Yesterday the internet broke, let us fix it together

July 18, 2020

Apparently yesterday the internet broke. Why? Because the internet (or the web) has become centralized. And, when a system such as the web becomes a single point of failure, it’s just a matter of time before it breaks down. Yesterday, the “web-infrastructure and web-security company” Cloudflare was this single point of failure, and as a consequence 12 million websites were cutoff from the web.

So, what does “centralized web” mean? There are a few ways in which the web is centralizing, but let’s focus on the one that caused yesterday’s broken internet.

More and more (large) website owners try to protect themselves against problems related to extraordinary demands on limited bandwidth, such as a DDoS attack, or the Slashdot effect. To protect themselves, website owners rely on so-called content delivery networks, or CDN’s. Cloudflare is such a CDN. They have a world-wide network of servers that sit in between you and a website: you navigate to that website and, unbeknownst to you, the website is served by Cloudflare. And unlike most website owners, Cloudflare has sufficient resources to manage massive peeks in traffic. All is well, isn’t it?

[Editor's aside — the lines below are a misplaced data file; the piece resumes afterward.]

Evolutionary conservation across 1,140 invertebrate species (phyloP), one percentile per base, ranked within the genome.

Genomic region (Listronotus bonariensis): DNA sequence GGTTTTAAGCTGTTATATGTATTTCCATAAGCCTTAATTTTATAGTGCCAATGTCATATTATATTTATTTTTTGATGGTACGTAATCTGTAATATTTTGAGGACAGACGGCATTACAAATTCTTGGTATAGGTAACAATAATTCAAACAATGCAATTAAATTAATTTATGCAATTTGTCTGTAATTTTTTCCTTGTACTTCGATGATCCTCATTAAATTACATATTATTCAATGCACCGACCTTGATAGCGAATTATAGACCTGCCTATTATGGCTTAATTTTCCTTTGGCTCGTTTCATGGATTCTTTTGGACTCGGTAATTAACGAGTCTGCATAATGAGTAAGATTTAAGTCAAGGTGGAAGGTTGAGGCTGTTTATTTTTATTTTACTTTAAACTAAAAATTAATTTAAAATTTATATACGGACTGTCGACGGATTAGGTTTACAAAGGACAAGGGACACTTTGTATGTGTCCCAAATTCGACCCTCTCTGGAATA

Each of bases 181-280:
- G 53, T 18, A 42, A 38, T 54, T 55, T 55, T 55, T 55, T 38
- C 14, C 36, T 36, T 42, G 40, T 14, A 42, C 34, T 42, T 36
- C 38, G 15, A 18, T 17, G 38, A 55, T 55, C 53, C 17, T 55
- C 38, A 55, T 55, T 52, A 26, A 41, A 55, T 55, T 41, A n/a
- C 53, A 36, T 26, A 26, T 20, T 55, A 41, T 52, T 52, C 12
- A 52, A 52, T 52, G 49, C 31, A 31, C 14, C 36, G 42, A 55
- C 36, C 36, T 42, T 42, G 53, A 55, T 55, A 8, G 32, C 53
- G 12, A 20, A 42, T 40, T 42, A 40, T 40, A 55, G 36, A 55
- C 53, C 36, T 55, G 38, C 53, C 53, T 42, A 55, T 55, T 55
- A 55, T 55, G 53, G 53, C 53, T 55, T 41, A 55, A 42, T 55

No. Looking at yesterday’s outage, we can safely say that centralizing the web - moving large websites “behind” CDN’s - does not work.

Luckily there is a simple solution, and it has been here since the late 90’s: peer-to-peer. The only problem with peer-to-peer (p2p) is that it has a bad rep because of piracy. With p2p, all visitors together become the content delivery network, if you will. Whenever I visit and thus download a website, I can subsequently serve that website to another visitor, or peer, and they in turn can subsequently serve that website to yet again another visitor. Simple as can be! And, no need for the unwieldy infrastructure of world wide networks of servers.

Great isn’t it?

Yes, and p2p has another advantage! It would make for a much more democratic web. What?!

Previously I’ve written about how I’m not using Youtube anymore. It would be great if there were a good alternative, but with today’s web only Google can run the second most popular website. Serving 100.000 years of Youtube videos per day(!) requires tremendous amounts of resources. No single human being could ever host such a website… but hey, it could be possible to host a similar, nay, better platform on the p2p web, because we would seed it (in p2p parlance) together.